We visited Cannon Beach the next day and walked along the coast to Haystack Rock. The conditions were unseasonably warm with only moderate winds, a departure from usual coastal conditions this time of year.
I later hiked at Powell Butte (with friends Dillon and Sara) and went back to the gorge for a trip to Angel’s Rest, a bluff that overlooks the Columbia River at about 1,500 feet.
And I rounded up the month with a trip to rural Washington, where I drove on about 10 miles of dirt roads to reach the Silver Star Recreation Area and many hiking options. Even the parking area and trailhead was picturesque; the charred remains of campfires showed that other hikers felt similarly and stayed there overnight to enjoy the views of mountains and rolling hills in the distance.
In pursuit of an important story, you cannot let fear — or the shackles of social graces — be an anchor to your ambitions. There are no good stories to be told in life’s safe harbors.
— Kevin Van Valkenburg, on why storytelling matters
But I’m not used to views from on high or high-end chefs anyway. And $100 provided for a day of sights and tastes of London from street level that, while perhaps not suited for a monarch, was just perfect for my commoner’s taste.
— The New York Times, on a $1,000 day in London for $100
Walter Dickens weaved through his mother’s boxes to answer a knock at the door.
It was the fourth one that Sunday afternoon, two days since he’d met the president and 10 since he lost his mother, Sarena Moore, in the shootings at Umpqua Community College. Like all the rest, this latest visitor brought something other than answers.
— The Oregonian/OregonLive, on a son whose mother died in the Umpqua Community College shootings
Off Georgia State Route 100, at the edge of Chattooga County, across from a row of chicken houses, in front of a forest, inside a beige trailer, next to a stationary bike and a marching band drum and two snakeskins and boxes of old newspapers and a rusty stapler and books about philosophy, poetry and nude beaches, Serpentfoot sits on a ripped red couch.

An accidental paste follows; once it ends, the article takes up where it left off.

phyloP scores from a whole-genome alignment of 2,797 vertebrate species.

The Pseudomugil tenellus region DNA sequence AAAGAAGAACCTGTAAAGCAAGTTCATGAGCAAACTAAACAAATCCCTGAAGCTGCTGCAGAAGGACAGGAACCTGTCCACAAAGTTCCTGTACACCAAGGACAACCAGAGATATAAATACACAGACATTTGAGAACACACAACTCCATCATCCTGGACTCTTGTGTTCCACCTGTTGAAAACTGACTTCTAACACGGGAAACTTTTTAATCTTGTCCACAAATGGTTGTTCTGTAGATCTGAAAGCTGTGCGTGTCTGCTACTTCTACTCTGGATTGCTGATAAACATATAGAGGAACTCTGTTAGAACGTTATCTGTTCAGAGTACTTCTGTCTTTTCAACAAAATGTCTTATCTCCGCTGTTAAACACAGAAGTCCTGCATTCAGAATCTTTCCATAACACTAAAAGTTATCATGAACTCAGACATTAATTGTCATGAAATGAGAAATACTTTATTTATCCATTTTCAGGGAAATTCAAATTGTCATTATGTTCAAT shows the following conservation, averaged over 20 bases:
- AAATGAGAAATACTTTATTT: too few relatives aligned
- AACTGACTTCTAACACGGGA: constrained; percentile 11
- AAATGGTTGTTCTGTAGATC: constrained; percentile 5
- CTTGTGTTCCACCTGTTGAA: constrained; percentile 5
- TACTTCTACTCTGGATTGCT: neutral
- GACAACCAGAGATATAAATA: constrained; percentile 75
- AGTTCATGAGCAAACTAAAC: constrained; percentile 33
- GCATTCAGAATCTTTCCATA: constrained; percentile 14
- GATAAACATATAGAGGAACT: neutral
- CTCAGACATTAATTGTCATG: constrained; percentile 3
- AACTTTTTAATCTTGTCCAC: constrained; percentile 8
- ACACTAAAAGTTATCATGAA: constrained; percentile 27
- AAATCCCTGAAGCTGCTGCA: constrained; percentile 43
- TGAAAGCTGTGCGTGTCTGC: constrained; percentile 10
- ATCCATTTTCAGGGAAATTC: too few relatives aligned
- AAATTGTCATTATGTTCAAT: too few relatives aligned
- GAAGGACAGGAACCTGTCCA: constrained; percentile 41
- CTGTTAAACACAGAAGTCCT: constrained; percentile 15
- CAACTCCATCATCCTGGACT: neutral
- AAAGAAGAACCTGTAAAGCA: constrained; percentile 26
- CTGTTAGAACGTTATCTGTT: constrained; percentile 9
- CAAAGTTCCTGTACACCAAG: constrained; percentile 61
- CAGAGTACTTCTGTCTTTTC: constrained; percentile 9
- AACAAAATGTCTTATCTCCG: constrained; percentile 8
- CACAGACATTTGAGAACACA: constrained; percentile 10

— The Chattanooga Times Free-Press, on a woman who wants to change her name to 101-word phrase
On a Friday night this September, Morris streaks up and down the field at Cagan Stadium against the University of San Francisco, having his way with defenders each time he touches the ball. A few hundred people sit watching in the stands, many of them unaware that they’re watching a rising national team star.
— Grantland, on rising U.S. soccer striker Jordan Morris
It was so Washington, the way they met. She was on the dais at a panel discussion on media and politics, holding forth knowledgeably; he was in the audience, smitten.
— The Washington Post, on a couple’s love
The neighbors said that they seldom saw her but that for more than a year they hadn’t seen her at all. One called her “a little strange.” Another said she “just disappeared.”
— The Tampa Bay Times, on a woman who disappeared in her own home
As the polar ice caps melt and the earth churns through the Sixth Extinction, another unprecedented phenomenon is taking place, in the realm of sex. Hookup culture, which has been percolating for about a hundred years, has collided with dating apps, which have acted like a wayward meteor on the now dinosaur-like rituals of courtship.
— Vanity Fair, on Tinder and mobile hook-up apps
They found him in the living room, crumpled up on the mottled carpet. The police did. Sniffing a fetid odor, a neighbor had called 911. The apartment was in north-central Queens, in an unassertive building on 79th Street in Jackson Heights.
— The New York Times, on dying alone
I’m reading Mark Leibovich’s “This Town: Two Parties and a Funeral — Plus, Plenty of Valet Parking! — in America’s Gilded Capital” this month. It’s a hilariously written (and meticulously detailed) description of life inside the Beltway, so to speak, and is put together in such a way that’s appealing to politics buffs and the non-political alike. It’s a slow read if you want to follow all the characters woven into each chapter, but that doesn’t take away from its appeal. I’d recommend it.
You should consider attending a Pop-Up Magazine show if there’s ever one in your area. The on-stage “magazine” is a highly entertaining — and inventive — storytelling form. Pop-Up Magazine just finished its first nationwide tour.
I recently reported on the church’s response to the Umpqua Community College shootings and a 27-year-old killed after being hit by a car.
As always, thanks for reading.